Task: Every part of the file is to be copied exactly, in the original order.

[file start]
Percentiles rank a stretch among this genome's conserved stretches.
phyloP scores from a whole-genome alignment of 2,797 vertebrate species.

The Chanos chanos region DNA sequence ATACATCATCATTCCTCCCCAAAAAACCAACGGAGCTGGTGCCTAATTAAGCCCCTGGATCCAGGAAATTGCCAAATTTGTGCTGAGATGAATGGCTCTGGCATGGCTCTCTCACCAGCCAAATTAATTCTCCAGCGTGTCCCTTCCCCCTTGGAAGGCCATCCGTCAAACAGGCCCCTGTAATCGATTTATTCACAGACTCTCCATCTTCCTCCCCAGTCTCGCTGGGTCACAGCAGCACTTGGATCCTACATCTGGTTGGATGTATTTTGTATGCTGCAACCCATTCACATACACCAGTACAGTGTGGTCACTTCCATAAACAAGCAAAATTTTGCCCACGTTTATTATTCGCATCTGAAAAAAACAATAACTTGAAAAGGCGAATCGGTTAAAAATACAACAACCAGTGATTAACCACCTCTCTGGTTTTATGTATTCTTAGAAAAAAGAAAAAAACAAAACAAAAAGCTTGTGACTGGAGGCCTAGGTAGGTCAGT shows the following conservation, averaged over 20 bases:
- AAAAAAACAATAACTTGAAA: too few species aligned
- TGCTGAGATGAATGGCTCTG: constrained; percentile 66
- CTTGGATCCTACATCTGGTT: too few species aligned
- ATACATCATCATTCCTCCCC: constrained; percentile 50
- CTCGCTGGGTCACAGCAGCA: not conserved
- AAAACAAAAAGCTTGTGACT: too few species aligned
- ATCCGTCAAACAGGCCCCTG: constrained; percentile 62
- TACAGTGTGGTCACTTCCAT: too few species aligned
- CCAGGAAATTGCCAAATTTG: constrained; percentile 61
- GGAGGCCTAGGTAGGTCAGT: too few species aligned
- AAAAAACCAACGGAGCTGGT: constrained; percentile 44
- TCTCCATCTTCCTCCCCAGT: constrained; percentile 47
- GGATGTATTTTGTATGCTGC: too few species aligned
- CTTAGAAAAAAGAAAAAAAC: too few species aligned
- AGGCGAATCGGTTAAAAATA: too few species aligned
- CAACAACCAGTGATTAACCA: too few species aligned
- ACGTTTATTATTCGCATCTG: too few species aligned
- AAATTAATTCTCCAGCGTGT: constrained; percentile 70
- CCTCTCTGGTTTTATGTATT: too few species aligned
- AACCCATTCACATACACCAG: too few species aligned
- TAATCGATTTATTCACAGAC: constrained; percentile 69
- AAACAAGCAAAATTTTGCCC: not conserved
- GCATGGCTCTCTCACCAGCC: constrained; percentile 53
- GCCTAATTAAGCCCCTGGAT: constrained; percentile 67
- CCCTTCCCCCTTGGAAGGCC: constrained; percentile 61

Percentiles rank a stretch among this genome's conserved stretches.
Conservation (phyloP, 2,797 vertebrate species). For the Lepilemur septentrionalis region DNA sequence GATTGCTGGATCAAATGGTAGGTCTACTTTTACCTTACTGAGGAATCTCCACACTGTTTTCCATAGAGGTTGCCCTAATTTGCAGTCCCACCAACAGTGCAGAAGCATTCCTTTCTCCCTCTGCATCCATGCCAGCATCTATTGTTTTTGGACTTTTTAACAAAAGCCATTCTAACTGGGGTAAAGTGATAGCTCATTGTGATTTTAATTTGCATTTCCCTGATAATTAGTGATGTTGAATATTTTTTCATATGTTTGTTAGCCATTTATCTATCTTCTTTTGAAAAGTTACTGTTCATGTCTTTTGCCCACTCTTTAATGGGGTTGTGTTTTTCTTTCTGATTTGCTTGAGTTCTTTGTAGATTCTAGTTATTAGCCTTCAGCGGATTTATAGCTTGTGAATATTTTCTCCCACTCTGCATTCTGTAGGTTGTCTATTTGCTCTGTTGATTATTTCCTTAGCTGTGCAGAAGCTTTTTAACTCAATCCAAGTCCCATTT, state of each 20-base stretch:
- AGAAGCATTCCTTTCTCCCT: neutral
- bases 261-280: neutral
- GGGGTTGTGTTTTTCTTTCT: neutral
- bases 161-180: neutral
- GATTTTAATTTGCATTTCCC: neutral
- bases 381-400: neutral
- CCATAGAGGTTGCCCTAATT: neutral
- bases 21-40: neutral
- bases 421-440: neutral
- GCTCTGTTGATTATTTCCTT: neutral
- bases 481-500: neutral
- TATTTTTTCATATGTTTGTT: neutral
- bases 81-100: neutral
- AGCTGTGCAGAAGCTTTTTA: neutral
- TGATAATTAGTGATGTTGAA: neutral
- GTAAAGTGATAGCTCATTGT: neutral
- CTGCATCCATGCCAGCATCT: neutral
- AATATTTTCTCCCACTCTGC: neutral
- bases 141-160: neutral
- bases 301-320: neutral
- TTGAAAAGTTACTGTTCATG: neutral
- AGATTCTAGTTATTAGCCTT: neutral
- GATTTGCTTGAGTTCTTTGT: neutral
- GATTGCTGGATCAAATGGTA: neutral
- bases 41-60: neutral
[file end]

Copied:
Percentiles rank a stretch among this genome's conserved stretches.
phyloP scores from a whole-genome alignment of 2,797 vertebrate species.

The Chanos chanos region DNA sequence ATACATCATCATTCCTCCCCAAAAAACCAACGGAGCTGGTGCCTAATTAAGCCCCTGGATCCAGGAAATTGCCAAATTTGTGCTGAGATGAATGGCTCTGGCATGGCTCTCTCACCAGCCAAATTAATTCTCCAGCGTGTCCCTTCCCCCTTGGAAGGCCATCCGTCAAACAGGCCCCTGTAATCGATTTATTCACAGACTCTCCATCTTCCTCCCCAGTCTCGCTGGGTCACAGCAGCACTTGGATCCTACATCTGGTTGGATGTATTTTGTATGCTGCAACCCATTCACATACACCAGTACAGTGTGGTCACTTCCATAAACAAGCAAAATTTTGCCCACGTTTATTATTCGCATCTGAAAAAAACAATAACTTGAAAAGGCGAATCGGTTAAAAATACAACAACCAGTGATTAACCACCTCTCTGGTTTTATGTATTCTTAGAAAAAAGAAAAAAACAAAACAAAAAGCTTGTGACTGGAGGCCTAGGTAGGTCAGT shows the following conservation, averaged over 20 bases:
- AAAAAAACAATAACTTGAAA: too few species aligned
- TGCTGAGATGAATGGCTCTG: constrained; percentile 66
- CTTGGATCCTACATCTGGTT: too few species aligned
- ATACATCATCATTCCTCCCC: constrained; percentile 50
- CTCGCTGGGTCACAGCAGCA: not conserved
- AAAACAAAAAGCTTGTGACT: too few species aligned
- ATCCGTCAAACAGGCCCCTG: constrained; percentile 62
- TACAGTGTGGTCACTTCCAT: too few species aligned
- CCAGGAAATTGCCAAATTTG: constrained; percentile 61
- GGAGGCCTAGGTAGGTCAGT: too few species aligned
- AAAAAACCAACGGAGCTGGT: constrained; percentile 44
- TCTCCATCTTCCTCCCCAGT: constrained; percentile 47
- GGATGTATTTTGTATGCTGC: too few species aligned
- CTTAGAAAAAAGAAAAAAAC: too few species aligned
- AGGCGAATCGGTTAAAAATA: too few species aligned
- CAACAACCAGTGATTAACCA: too few species aligned
- ACGTTTATTATTCGCATCTG: too few species aligned
- AAATTAATTCTCCAGCGTGT: constrained; percentile 70
- CCTCTCTGGTTTTATGTATT: too few species aligned
- AACCCATTCACATACACCAG: too few species aligned
- TAATCGATTTATTCACAGAC: constrained; percentile 69
- AAACAAGCAAAATTTTGCCC: not conserved
- GCATGGCTCTCTCACCAGCC: constrained; percentile 53
- GCCTAATTAAGCCCCTGGAT: constrained; percentile 67
- CCCTTCCCCCTTGGAAGGCC: constrained; percentile 61

Percentiles rank a stretch among this genome's conserved stretches.
Conservation (phyloP, 2,797 vertebrate species). For the Lepilemur septentrionalis region DNA sequence GATTGCTGGATCAAATGGTAGGTCTACTTTTACCTTACTGAGGAATCTCCACACTGTTTTCCATAGAGGTTGCCCTAATTTGCAGTCCCACCAACAGTGCAGAAGCATTCCTTTCTCCCTCTGCATCCATGCCAGCATCTATTGTTTTTGGACTTTTTAACAAAAGCCATTCTAACTGGGGTAAAGTGATAGCTCATTGTGATTTTAATTTGCATTTCCCTGATAATTAGTGATGTTGAATATTTTTTCATATGTTTGTTAGCCATTTATCTATCTTCTTTTGAAAAGTTACTGTTCATGTCTTTTGCCCACTCTTTAATGGGGTTGTGTTTTTCTTTCTGATTTGCTTGAGTTCTTTGTAGATTCTAGTTATTAGCCTTCAGCGGATTTATAGCTTGTGAATATTTTCTCCCACTCTGCATTCTGTAGGTTGTCTATTTGCTCTGTTGATTATTTCCTTAGCTGTGCAGAAGCTTTTTAACTCAATCCAAGTCCCATTT, state of each 20-base stretch:
- AGAAGCATTCCTTTCTCCCT: neutral
- bases 261-280: neutral
- GGGGTTGTGTTTTTCTTTCT: neutral
- bases 161-180: neutral
- GATTTTAATTTGCATTTCCC: neutral
- bases 381-400: neutral
- CCATAGAGGTTGCCCTAATT: neutral
- bases 21-40: neutral
- bases 421-440: neutral
- GCTCTGTTGATTATTTCCTT: neutral
- bases 481-500: neutral
- TATTTTTTCATATGTTTGTT: neutral
- bases 81-100: neutral
- AGCTGTGCAGAAGCTTTTTA: neutral
- TGATAATTAGTGATGTTGAA: neutral
- GTAAAGTGATAGCTCATTGT: neutral
- CTGCATCCATGCCAGCATCT: neutral
- AATATTTTCTCCCACTCTGC: neutral
- bases 141-160: neutral
- bases 301-320: neutral
- TTGAAAAGTTACTGTTCATG: neutral
- AGATTCTAGTTATTAGCCTT: neutral
- GATTTGCTTGAGTTCTTTGT: neutral
- GATTGCTGGATCAAATGGTA: neutral
- bases 41-60: neutral